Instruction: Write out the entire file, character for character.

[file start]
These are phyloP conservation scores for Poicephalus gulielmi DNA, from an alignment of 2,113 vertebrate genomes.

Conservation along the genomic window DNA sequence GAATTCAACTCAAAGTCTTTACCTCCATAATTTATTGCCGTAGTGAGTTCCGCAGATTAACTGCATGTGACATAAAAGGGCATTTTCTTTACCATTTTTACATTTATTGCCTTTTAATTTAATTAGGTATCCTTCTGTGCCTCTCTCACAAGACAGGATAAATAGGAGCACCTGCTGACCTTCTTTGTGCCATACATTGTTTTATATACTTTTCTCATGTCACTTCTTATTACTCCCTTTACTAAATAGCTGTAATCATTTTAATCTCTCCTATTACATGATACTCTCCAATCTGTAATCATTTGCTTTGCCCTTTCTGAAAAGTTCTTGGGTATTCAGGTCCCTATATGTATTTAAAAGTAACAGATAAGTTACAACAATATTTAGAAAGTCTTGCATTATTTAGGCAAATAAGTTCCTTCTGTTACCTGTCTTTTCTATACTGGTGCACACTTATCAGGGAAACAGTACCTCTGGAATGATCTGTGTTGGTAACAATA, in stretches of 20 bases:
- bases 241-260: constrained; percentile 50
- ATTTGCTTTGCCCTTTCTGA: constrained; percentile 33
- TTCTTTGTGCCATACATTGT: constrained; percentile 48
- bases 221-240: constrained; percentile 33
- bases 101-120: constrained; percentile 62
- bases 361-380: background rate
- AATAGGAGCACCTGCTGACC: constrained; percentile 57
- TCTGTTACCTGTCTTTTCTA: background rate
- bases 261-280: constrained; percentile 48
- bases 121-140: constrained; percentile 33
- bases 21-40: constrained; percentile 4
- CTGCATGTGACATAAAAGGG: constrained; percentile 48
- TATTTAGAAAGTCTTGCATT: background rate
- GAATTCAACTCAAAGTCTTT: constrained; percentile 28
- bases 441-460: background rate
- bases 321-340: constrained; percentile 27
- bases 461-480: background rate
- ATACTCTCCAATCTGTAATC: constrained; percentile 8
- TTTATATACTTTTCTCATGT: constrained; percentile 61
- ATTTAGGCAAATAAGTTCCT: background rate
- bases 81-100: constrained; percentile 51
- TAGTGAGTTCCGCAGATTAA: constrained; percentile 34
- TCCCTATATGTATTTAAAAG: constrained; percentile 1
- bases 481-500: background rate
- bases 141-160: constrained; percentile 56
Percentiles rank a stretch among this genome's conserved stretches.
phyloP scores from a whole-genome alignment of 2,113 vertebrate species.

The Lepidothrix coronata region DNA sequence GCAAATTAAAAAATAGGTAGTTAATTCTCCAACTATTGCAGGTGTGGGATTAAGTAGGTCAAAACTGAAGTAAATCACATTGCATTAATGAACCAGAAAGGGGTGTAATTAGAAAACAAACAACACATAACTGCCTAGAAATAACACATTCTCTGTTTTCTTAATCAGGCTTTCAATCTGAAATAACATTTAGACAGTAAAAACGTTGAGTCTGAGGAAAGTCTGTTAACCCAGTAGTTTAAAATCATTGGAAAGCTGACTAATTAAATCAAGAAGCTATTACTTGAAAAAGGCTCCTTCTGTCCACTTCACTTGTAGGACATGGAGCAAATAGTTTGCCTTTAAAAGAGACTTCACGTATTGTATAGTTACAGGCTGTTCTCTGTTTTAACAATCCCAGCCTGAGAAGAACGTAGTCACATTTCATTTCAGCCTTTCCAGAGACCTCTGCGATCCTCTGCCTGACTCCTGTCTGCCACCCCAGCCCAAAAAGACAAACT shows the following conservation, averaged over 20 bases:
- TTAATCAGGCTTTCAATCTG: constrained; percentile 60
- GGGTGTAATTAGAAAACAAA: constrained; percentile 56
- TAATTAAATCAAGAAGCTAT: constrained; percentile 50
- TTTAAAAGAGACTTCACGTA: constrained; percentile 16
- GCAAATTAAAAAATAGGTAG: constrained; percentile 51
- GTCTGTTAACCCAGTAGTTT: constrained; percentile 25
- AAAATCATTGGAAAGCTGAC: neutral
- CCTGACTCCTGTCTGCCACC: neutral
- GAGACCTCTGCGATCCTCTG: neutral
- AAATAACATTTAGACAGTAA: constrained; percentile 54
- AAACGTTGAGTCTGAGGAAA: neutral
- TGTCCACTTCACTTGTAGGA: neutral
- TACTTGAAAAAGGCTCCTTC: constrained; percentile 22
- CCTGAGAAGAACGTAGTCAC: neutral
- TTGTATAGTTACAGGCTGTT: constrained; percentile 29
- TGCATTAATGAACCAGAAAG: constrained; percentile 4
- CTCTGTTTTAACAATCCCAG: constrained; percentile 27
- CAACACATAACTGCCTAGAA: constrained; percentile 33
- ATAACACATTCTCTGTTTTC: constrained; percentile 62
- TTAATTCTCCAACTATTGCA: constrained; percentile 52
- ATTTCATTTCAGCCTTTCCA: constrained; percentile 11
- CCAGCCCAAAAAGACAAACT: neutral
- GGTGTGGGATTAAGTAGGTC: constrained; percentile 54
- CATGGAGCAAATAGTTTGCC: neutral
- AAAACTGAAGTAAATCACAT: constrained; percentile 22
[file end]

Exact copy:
These are phyloP conservation scores for Poicephalus gulielmi DNA, from an alignment of 2,113 vertebrate genomes.

Conservation along the genomic window DNA sequence GAATTCAACTCAAAGTCTTTACCTCCATAATTTATTGCCGTAGTGAGTTCCGCAGATTAACTGCATGTGACATAAAAGGGCATTTTCTTTACCATTTTTACATTTATTGCCTTTTAATTTAATTAGGTATCCTTCTGTGCCTCTCTCACAAGACAGGATAAATAGGAGCACCTGCTGACCTTCTTTGTGCCATACATTGTTTTATATACTTTTCTCATGTCACTTCTTATTACTCCCTTTACTAAATAGCTGTAATCATTTTAATCTCTCCTATTACATGATACTCTCCAATCTGTAATCATTTGCTTTGCCCTTTCTGAAAAGTTCTTGGGTATTCAGGTCCCTATATGTATTTAAAAGTAACAGATAAGTTACAACAATATTTAGAAAGTCTTGCATTATTTAGGCAAATAAGTTCCTTCTGTTACCTGTCTTTTCTATACTGGTGCACACTTATCAGGGAAACAGTACCTCTGGAATGATCTGTGTTGGTAACAATA, in stretches of 20 bases:
- bases 241-260: constrained; percentile 50
- ATTTGCTTTGCCCTTTCTGA: constrained; percentile 33
- TTCTTTGTGCCATACATTGT: constrained; percentile 48
- bases 221-240: constrained; percentile 33
- bases 101-120: constrained; percentile 62
- bases 361-380: background rate
- AATAGGAGCACCTGCTGACC: constrained; percentile 57
- TCTGTTACCTGTCTTTTCTA: background rate
- bases 261-280: constrained; percentile 48
- bases 121-140: constrained; percentile 33
- bases 21-40: constrained; percentile 4
- CTGCATGTGACATAAAAGGG: constrained; percentile 48
- TATTTAGAAAGTCTTGCATT: background rate
- GAATTCAACTCAAAGTCTTT: constrained; percentile 28
- bases 441-460: background rate
- bases 321-340: constrained; percentile 27
- bases 461-480: background rate
- ATACTCTCCAATCTGTAATC: constrained; percentile 8
- TTTATATACTTTTCTCATGT: constrained; percentile 61
- ATTTAGGCAAATAAGTTCCT: background rate
- bases 81-100: constrained; percentile 51
- TAGTGAGTTCCGCAGATTAA: constrained; percentile 34
- TCCCTATATGTATTTAAAAG: constrained; percentile 1
- bases 481-500: background rate
- bases 141-160: constrained; percentile 56
Percentiles rank a stretch among this genome's conserved stretches.
phyloP scores from a whole-genome alignment of 2,113 vertebrate species.

The Lepidothrix coronata region DNA sequence GCAAATTAAAAAATAGGTAGTTAATTCTCCAACTATTGCAGGTGTGGGATTAAGTAGGTCAAAACTGAAGTAAATCACATTGCATTAATGAACCAGAAAGGGGTGTAATTAGAAAACAAACAACACATAACTGCCTAGAAATAACACATTCTCTGTTTTCTTAATCAGGCTTTCAATCTGAAATAACATTTAGACAGTAAAAACGTTGAGTCTGAGGAAAGTCTGTTAACCCAGTAGTTTAAAATCATTGGAAAGCTGACTAATTAAATCAAGAAGCTATTACTTGAAAAAGGCTCCTTCTGTCCACTTCACTTGTAGGACATGGAGCAAATAGTTTGCCTTTAAAAGAGACTTCACGTATTGTATAGTTACAGGCTGTTCTCTGTTTTAACAATCCCAGCCTGAGAAGAACGTAGTCACATTTCATTTCAGCCTTTCCAGAGACCTCTGCGATCCTCTGCCTGACTCCTGTCTGCCACCCCAGCCCAAAAAGACAAACT shows the following conservation, averaged over 20 bases:
- TTAATCAGGCTTTCAATCTG: constrained; percentile 60
- GGGTGTAATTAGAAAACAAA: constrained; percentile 56
- TAATTAAATCAAGAAGCTAT: constrained; percentile 50
- TTTAAAAGAGACTTCACGTA: constrained; percentile 16
- GCAAATTAAAAAATAGGTAG: constrained; percentile 51
- GTCTGTTAACCCAGTAGTTT: constrained; percentile 25
- AAAATCATTGGAAAGCTGAC: neutral
- CCTGACTCCTGTCTGCCACC: neutral
- GAGACCTCTGCGATCCTCTG: neutral
- AAATAACATTTAGACAGTAA: constrained; percentile 54
- AAACGTTGAGTCTGAGGAAA: neutral
- TGTCCACTTCACTTGTAGGA: neutral
- TACTTGAAAAAGGCTCCTTC: constrained; percentile 22
- CCTGAGAAGAACGTAGTCAC: neutral
- TTGTATAGTTACAGGCTGTT: constrained; percentile 29
- TGCATTAATGAACCAGAAAG: constrained; percentile 4
- CTCTGTTTTAACAATCCCAG: constrained; percentile 27
- CAACACATAACTGCCTAGAA: constrained; percentile 33
- ATAACACATTCTCTGTTTTC: constrained; percentile 62
- TTAATTCTCCAACTATTGCA: constrained; percentile 52
- ATTTCATTTCAGCCTTTCCA: constrained; percentile 11
- CCAGCCCAAAAAGACAAACT: neutral
- GGTGTGGGATTAAGTAGGTC: constrained; percentile 54
- CATGGAGCAAATAGTTTGCC: neutral
- AAAACTGAAGTAAATCACAT: constrained; percentile 22